• Broadening India’s Geopolitical Horizons: The BrahMos export would enhance India’s economic, soft, and hard power profiles in the region, as well as give the Indo-Pacific with a powerful and trustworthy anchor with which to defend its sovereignty and territory.
  • From Importer to Exporter: The sale of the supersonic BrahMos missile would signal India’s transition from being one of the world’s largest arms importers to being a major military exporter. It will also help the country become a ‘Atma Nirbhar’ in the military manufacturing industry, bolstering partners’ defenses and boosting profits.

Exporting BrahMos Comes With Its Own Set of Challenges

  • CAATSA: The export of BrahMos is still hampered by unresolved worries about the United States’ Countering America’s Adversaries through Sanctions Act, or CAATSA. The US has been evasive about whether it will impose penalties over India’s procurement of the S-400, licensed manufacturing of the AK-203 assault weapon, and shipment of the BrahMos, despite the fact that India is a key defense partner.
  • Many countries interested in purchasing the BrahMos would find it impossible to do so because of the COVID-19 epidemic.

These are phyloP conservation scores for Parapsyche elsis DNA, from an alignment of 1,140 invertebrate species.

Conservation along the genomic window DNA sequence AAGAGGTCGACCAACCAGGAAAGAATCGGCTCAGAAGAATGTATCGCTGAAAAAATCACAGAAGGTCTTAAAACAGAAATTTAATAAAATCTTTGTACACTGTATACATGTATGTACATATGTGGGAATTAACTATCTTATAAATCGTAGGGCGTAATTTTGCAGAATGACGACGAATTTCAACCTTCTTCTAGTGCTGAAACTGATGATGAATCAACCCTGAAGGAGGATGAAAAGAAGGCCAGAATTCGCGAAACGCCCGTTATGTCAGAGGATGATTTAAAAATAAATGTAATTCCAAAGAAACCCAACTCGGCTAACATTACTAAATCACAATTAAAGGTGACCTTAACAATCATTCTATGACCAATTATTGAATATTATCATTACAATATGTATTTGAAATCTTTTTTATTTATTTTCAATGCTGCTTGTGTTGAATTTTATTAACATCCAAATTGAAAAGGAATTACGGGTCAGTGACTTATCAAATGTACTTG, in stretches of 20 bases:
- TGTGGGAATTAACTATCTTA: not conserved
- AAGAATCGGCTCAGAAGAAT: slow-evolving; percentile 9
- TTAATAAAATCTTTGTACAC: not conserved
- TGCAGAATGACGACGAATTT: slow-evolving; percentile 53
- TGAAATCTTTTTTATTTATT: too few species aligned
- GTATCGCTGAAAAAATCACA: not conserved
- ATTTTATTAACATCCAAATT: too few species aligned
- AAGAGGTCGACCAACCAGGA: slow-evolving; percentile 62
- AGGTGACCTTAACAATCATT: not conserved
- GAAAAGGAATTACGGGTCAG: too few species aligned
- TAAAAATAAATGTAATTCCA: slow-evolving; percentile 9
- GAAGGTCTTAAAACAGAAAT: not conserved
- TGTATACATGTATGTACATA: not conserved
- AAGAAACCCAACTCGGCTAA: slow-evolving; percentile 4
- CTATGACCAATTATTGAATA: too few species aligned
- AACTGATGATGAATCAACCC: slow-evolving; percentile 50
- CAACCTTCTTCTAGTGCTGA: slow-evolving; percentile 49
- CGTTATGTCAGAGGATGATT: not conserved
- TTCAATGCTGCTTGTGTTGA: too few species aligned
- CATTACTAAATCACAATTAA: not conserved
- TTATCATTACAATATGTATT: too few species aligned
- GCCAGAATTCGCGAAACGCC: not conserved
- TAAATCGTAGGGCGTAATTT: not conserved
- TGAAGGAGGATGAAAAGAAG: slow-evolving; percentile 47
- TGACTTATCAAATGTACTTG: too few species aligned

India as a defense product export:

  • Between 2012 and 2019, Indian defense exports increased significantly, with both governmental and private sector companies contributing.
  • Exports increased by 40% in the previous two fiscal years, from 7,500 crore to 11,000 crore, reflecting a 40% rise. The majority of India’s significant defense exports are small naval boats. Ammunition and weaponry exports, on the other hand, remain modest.
  • Defence-related exports were 0.8 percent and 0.73 percent of overall Indian trade in fiscal years 2017-18 and 2018-19, respectively.
  • Between 2014 and 2013, Russia’s weapons exports to India dropped by 42 percent. India’s arms imports fell by 24 percent during the same time period.
  • Despite this, India has remained the world’s second-largest weapons importer over the previous five years, with Pakistan ranked 11th.